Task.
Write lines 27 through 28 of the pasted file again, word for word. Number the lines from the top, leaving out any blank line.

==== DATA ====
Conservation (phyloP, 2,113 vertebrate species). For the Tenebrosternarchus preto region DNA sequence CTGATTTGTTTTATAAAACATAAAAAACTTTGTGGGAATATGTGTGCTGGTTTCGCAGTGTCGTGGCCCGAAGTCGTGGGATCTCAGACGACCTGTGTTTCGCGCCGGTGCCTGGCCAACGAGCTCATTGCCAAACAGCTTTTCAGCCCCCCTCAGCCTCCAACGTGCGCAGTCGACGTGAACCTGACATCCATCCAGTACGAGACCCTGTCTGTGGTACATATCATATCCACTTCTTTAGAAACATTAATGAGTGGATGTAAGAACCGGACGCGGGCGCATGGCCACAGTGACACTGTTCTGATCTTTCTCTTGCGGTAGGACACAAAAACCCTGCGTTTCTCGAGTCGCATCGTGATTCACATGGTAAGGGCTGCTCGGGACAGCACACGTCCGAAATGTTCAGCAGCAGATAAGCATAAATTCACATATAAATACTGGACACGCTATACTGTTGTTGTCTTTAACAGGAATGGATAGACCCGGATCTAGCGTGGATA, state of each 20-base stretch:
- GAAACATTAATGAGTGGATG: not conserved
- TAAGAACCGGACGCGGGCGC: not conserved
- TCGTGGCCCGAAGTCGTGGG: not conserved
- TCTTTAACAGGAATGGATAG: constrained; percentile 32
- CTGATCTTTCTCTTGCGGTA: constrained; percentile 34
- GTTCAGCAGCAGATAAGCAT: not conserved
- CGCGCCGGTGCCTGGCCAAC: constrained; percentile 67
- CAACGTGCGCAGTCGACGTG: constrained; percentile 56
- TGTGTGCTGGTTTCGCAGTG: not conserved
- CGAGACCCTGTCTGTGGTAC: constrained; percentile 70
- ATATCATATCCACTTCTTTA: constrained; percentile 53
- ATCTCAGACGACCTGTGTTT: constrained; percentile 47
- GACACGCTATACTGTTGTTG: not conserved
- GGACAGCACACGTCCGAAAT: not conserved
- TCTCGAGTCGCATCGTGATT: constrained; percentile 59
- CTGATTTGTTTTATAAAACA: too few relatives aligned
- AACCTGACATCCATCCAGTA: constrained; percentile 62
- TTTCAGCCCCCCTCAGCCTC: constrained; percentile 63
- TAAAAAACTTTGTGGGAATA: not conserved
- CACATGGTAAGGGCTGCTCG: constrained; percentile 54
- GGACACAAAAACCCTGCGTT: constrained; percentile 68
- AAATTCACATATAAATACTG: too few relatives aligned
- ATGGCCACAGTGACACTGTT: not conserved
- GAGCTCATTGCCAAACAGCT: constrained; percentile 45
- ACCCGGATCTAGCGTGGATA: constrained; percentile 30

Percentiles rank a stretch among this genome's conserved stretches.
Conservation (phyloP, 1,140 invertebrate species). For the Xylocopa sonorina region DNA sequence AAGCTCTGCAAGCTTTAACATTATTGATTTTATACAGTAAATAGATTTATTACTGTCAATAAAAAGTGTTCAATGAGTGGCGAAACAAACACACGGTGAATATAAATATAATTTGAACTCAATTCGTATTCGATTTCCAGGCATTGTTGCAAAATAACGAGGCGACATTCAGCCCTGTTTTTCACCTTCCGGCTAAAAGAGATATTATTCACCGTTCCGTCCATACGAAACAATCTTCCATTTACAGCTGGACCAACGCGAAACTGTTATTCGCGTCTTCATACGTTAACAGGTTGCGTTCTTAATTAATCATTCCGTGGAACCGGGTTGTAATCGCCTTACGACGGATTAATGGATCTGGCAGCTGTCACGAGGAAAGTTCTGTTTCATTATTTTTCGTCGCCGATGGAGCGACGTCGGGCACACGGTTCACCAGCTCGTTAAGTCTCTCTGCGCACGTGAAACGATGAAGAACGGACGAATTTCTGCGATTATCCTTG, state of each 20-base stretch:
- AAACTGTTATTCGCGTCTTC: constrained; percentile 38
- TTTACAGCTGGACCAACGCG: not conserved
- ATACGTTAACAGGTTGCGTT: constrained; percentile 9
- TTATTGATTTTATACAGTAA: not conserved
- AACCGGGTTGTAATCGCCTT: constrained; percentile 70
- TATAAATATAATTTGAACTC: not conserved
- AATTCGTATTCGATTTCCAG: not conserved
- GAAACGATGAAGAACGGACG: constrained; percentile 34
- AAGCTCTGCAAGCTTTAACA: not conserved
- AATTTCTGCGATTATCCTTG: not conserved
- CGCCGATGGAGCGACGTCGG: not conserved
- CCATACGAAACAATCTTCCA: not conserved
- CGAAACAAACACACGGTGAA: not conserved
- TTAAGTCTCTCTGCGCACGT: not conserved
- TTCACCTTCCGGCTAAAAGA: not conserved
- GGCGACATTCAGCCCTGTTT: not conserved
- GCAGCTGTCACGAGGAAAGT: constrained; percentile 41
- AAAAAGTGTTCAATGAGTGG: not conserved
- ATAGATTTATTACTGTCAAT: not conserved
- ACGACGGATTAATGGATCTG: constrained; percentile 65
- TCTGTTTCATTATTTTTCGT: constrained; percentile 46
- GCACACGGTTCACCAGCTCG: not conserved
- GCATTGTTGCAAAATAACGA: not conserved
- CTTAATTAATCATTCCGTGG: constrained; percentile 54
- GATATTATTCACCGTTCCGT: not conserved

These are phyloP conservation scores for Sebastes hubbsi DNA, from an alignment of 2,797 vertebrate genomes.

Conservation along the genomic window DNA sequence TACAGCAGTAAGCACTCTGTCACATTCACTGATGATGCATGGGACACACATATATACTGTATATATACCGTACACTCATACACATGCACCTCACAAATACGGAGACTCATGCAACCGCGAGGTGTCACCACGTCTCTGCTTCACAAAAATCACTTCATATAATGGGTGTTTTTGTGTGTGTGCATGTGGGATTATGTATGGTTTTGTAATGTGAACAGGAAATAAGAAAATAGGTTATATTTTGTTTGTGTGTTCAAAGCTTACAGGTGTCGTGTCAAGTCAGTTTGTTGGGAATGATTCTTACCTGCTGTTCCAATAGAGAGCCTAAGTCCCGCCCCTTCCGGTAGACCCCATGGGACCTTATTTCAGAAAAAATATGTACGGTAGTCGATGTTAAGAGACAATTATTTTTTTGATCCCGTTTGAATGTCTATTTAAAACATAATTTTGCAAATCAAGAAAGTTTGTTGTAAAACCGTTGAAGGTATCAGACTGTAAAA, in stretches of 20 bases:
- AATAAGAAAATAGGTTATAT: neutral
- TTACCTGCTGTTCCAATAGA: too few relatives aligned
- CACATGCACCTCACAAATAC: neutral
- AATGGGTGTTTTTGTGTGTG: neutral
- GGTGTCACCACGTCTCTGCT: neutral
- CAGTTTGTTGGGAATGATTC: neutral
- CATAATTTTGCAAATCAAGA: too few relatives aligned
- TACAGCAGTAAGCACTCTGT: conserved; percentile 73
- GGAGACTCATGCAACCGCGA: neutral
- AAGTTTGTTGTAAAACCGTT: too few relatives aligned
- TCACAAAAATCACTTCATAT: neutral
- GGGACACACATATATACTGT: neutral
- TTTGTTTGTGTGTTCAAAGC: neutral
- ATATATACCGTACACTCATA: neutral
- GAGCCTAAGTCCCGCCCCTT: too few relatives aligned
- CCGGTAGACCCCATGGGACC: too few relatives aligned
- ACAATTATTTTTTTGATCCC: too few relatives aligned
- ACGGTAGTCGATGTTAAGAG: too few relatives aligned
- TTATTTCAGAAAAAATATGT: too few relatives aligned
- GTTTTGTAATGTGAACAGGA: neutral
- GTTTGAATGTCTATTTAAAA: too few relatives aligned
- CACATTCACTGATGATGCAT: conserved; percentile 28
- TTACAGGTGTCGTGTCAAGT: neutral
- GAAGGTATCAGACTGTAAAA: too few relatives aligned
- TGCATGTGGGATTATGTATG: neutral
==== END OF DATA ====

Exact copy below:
Percentiles rank a stretch among this genome's conserved stretches.
Conservation (phyloP, 1,140 invertebrate species). For the Xylocopa sonorina region DNA sequence AAGCTCTGCAAGCTTTAACATTATTGATTTTATACAGTAAATAGATTTATTACTGTCAATAAAAAGTGTTCAATGAGTGGCGAAACAAACACACGGTGAATATAAATATAATTTGAACTCAATTCGTATTCGATTTCCAGGCATTGTTGCAAAATAACGAGGCGACATTCAGCCCTGTTTTTCACCTTCCGGCTAAAAGAGATATTATTCACCGTTCCGTCCATACGAAACAATCTTCCATTTACAGCTGGACCAACGCGAAACTGTTATTCGCGTCTTCATACGTTAACAGGTTGCGTTCTTAATTAATCATTCCGTGGAACCGGGTTGTAATCGCCTTACGACGGATTAATGGATCTGGCAGCTGTCACGAGGAAAGTTCTGTTTCATTATTTTTCGTCGCCGATGGAGCGACGTCGGGCACACGGTTCACCAGCTCGTTAAGTCTCTCTGCGCACGTGAAACGATGAAGAACGGACGAATTTCTGCGATTATCCTTG, state of each 20-base stretch: